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Proletarian issue 52 (February 2013)
CIAid agencies
The killing of aid workers in Pakistan has prompted fresh condemnation from the West and is proffered as proof of the backwardness and insanity of the Pakistani Taliban, but the recent activities of aid agencies in the region leaves them open to such attacks – as is admitted to by the agencies themselves.
On 9 January, Pakistani police announced that they had arrested a number of individuals connected with the shooting of seven people in Karachi on 1 January. Those detained are accused of being members of Tehreek-e-Taliban Pakistan (TTP, more generally referred to as the Pakistani Taliban), and were all caught and detained in Ittihad Town, a sprawling slum of over 1 million inhabitants located on the outskirts of Karachi.

The people who the Taliban are alleged to have killed have been described in the western press as “school teachers and health workers”, but it must be admitted that teachers and health workers are a pretty bizarre target for the Pakistani Taliban in a society crawling with hated military and police officers, CIA operatives and secularist progressives.

A cursory look at the victims’ backgrounds is instructive, however: the picture that emerges is of guns being turned against a very specific type of teacher or health worker – namely, those working for foreign and domestic ‘aid agencies’. Such organisations include Support with Working Solution, a ‘local’ aid agency which, according to its website, likes to do a bit of its banking in New York and which employed the seven people killed on 1 January.

Perhaps these killings really are the result of a random, obscurantist hit on teachers and nurses, but it seems rather more likely that this was a carefully-targeted attack aimed at disrupting the activity of one of the many foreign-financed aid agencies that litter Pakistan; and there can be little doubt that it is imperialism that is ultimately responsible.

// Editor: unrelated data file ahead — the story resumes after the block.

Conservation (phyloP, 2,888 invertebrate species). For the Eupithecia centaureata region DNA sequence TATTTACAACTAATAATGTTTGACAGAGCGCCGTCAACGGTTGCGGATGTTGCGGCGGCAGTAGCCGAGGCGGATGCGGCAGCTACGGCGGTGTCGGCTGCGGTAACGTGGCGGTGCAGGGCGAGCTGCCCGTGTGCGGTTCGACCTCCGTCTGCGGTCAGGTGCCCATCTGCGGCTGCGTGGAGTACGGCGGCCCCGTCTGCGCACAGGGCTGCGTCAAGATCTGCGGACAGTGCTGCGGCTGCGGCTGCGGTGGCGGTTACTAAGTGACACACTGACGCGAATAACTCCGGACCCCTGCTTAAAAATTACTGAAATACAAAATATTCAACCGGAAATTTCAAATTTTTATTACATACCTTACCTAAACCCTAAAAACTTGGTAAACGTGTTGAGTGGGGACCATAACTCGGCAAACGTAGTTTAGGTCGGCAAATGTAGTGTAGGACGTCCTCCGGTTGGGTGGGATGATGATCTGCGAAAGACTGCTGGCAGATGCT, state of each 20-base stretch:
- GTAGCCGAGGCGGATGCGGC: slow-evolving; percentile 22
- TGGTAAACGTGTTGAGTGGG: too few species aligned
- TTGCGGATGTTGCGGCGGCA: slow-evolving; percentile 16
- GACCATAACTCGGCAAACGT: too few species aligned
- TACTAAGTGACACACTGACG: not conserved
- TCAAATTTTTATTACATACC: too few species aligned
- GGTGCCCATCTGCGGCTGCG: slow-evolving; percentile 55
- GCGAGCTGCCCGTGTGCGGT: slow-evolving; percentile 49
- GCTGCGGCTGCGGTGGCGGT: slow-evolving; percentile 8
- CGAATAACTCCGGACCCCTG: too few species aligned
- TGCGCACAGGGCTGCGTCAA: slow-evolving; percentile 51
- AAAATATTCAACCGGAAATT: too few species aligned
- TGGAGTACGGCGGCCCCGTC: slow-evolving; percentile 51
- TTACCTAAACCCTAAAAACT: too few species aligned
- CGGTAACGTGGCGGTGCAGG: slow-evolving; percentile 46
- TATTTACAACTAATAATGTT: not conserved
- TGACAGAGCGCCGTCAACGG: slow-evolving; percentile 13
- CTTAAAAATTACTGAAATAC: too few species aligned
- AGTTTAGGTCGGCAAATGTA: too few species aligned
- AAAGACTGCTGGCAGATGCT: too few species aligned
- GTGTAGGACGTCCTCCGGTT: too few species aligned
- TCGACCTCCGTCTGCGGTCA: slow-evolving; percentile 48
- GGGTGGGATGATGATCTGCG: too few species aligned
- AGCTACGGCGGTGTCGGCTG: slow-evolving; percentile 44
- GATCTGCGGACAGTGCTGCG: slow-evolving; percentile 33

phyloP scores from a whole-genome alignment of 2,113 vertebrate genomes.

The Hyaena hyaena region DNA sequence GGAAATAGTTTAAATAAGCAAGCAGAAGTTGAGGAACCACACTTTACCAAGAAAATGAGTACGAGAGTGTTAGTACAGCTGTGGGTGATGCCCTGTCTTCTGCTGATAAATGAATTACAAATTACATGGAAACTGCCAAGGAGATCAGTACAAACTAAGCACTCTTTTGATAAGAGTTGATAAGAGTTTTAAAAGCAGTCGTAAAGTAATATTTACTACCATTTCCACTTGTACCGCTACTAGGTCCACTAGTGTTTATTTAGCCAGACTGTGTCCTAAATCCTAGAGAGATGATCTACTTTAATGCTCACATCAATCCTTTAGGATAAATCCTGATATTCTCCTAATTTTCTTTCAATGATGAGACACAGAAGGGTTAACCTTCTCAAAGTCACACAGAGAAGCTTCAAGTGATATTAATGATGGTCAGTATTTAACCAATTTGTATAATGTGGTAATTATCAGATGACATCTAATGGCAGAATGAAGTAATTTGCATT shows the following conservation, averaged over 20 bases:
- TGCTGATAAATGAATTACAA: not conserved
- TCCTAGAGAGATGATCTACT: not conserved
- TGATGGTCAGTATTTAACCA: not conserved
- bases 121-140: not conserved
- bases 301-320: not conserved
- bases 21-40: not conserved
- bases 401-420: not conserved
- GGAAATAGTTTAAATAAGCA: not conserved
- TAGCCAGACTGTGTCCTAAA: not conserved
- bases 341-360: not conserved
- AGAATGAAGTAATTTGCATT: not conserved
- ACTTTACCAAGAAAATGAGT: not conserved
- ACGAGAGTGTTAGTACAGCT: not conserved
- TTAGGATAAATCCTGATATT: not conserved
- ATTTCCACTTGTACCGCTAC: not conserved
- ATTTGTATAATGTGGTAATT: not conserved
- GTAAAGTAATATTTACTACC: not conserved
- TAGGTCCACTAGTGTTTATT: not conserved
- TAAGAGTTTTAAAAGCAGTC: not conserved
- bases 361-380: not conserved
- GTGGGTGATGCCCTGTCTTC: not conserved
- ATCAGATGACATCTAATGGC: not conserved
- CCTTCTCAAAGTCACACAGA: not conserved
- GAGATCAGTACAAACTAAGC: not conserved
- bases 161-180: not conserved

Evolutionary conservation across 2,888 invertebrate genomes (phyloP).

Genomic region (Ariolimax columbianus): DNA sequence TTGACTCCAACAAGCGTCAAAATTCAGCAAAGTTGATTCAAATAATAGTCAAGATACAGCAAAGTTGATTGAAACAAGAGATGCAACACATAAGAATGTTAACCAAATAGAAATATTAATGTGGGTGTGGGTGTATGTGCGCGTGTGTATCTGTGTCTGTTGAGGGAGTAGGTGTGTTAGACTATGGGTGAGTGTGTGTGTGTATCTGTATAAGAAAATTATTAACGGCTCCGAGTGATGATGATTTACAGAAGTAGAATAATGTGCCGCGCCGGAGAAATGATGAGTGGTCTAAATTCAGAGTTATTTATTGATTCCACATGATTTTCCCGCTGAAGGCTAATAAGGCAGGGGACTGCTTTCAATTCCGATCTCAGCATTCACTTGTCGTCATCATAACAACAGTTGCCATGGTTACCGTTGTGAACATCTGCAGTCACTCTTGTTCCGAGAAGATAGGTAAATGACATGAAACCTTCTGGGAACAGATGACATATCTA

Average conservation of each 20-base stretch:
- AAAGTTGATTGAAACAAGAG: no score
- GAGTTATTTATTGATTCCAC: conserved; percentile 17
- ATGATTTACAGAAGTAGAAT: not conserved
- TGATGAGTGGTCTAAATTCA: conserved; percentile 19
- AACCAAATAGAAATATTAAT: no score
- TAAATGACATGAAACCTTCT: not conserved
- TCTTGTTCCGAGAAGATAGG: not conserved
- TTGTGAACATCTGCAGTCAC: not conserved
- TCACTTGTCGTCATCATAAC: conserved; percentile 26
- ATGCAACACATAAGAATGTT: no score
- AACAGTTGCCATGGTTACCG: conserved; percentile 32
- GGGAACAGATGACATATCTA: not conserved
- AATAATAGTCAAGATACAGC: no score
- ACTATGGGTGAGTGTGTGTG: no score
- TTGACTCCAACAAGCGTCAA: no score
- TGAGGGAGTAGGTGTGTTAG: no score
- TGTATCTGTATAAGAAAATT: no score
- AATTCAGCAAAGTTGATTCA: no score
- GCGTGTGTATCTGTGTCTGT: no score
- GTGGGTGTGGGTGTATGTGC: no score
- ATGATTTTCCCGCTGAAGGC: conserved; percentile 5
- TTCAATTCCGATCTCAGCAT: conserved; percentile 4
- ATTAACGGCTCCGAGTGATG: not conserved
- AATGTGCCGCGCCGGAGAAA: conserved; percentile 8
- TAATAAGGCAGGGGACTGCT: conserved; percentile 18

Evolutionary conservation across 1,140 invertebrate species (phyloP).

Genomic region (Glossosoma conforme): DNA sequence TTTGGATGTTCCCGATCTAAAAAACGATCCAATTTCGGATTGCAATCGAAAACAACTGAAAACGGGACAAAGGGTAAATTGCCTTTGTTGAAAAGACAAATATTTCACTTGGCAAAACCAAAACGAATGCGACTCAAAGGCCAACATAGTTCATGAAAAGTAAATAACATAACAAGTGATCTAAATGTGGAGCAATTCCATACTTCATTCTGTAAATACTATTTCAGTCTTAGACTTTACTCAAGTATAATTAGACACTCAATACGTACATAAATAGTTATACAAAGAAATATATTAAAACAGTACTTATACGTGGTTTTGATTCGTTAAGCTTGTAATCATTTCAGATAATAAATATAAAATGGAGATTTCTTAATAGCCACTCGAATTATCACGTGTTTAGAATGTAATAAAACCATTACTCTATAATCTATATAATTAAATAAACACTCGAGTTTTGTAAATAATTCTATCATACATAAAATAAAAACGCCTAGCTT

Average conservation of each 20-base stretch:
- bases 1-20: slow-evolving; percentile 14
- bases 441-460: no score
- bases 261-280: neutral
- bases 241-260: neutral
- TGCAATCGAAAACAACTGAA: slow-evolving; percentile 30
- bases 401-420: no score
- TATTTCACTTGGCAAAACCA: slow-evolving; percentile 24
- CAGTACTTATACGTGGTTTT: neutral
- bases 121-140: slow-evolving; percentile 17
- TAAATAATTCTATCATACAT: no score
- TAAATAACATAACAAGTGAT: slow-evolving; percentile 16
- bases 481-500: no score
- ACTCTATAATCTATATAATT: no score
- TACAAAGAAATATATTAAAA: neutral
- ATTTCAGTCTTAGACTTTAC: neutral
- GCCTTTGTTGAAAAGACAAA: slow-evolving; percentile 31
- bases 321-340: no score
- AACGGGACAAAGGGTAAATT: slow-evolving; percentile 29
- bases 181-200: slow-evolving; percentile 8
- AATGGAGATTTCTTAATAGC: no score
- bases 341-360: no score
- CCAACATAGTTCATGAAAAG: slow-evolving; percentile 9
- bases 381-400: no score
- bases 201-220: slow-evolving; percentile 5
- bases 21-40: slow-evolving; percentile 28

An overwhelming climate of mistrust looms over the entire aid and charity sector, particularly in Pakistan, but also throughout the developing world and oppressed nations – and we’ll return to the exact reasons for this in more detail later on.

Aid, charity and NGOs

An array of ostensibly ‘independent’, ‘charitable’, ‘non-governmental’ organisations (NGOs) operate throughout the world. Some claim to be driven by religious conviction – the spreading of Christianity or Islam – while others are supposedly motivated by purely altruistic, humanitarian concerns, but all historically have been a phenomenon and product of imperialism – an integral part of the invisible web that binds the world’s poor to their oppressors.

Despite their claims to benevolent motivations, it is clear that any NGO that was seriously attempting to rectify the injustices of imperialism or to challenge private-property relations would not last very long and would receive little financial support from the bourgeois and petty-bourgeois ‘philanthropists’ on whom the non-state sector relies. Unbeknownst to some of their more credulous supporters, many organisations such as development agencies and the like are, in fact, quite openly used by finance capitalism for the purpose of bribing, and of controlling the supply of ‘funding’ and ‘aid’ (that is, of food, water, medicine and other essentials) into countries whose economies have been ravaged and stunted by the domination of the World Bank and the IMF (ie, by imperialist looting) with the connivance of a local parasitic comprador-bourgeois class who have lost all sense of patriotism, independence or dignity.

For decades, NGOs, charities and aid agencies all over the world have abused their position –manipulating (or instigating) activities that have directly benefited imperialism, diverting and suppressing people’s anti-imperialist struggles. By spying and subverting in return for dollars, they have helped imperialism obtain favourable contracts and access to some of the remotest and most lucrative corners of the world.

In extreme cases, these organisations have been utilised as centres for directing insurgency (as, for example, various ‘democracy’ foundations were used during the counter-revolutions in eastern Europe), while others merely serve as supply routes for intelligence and analysis.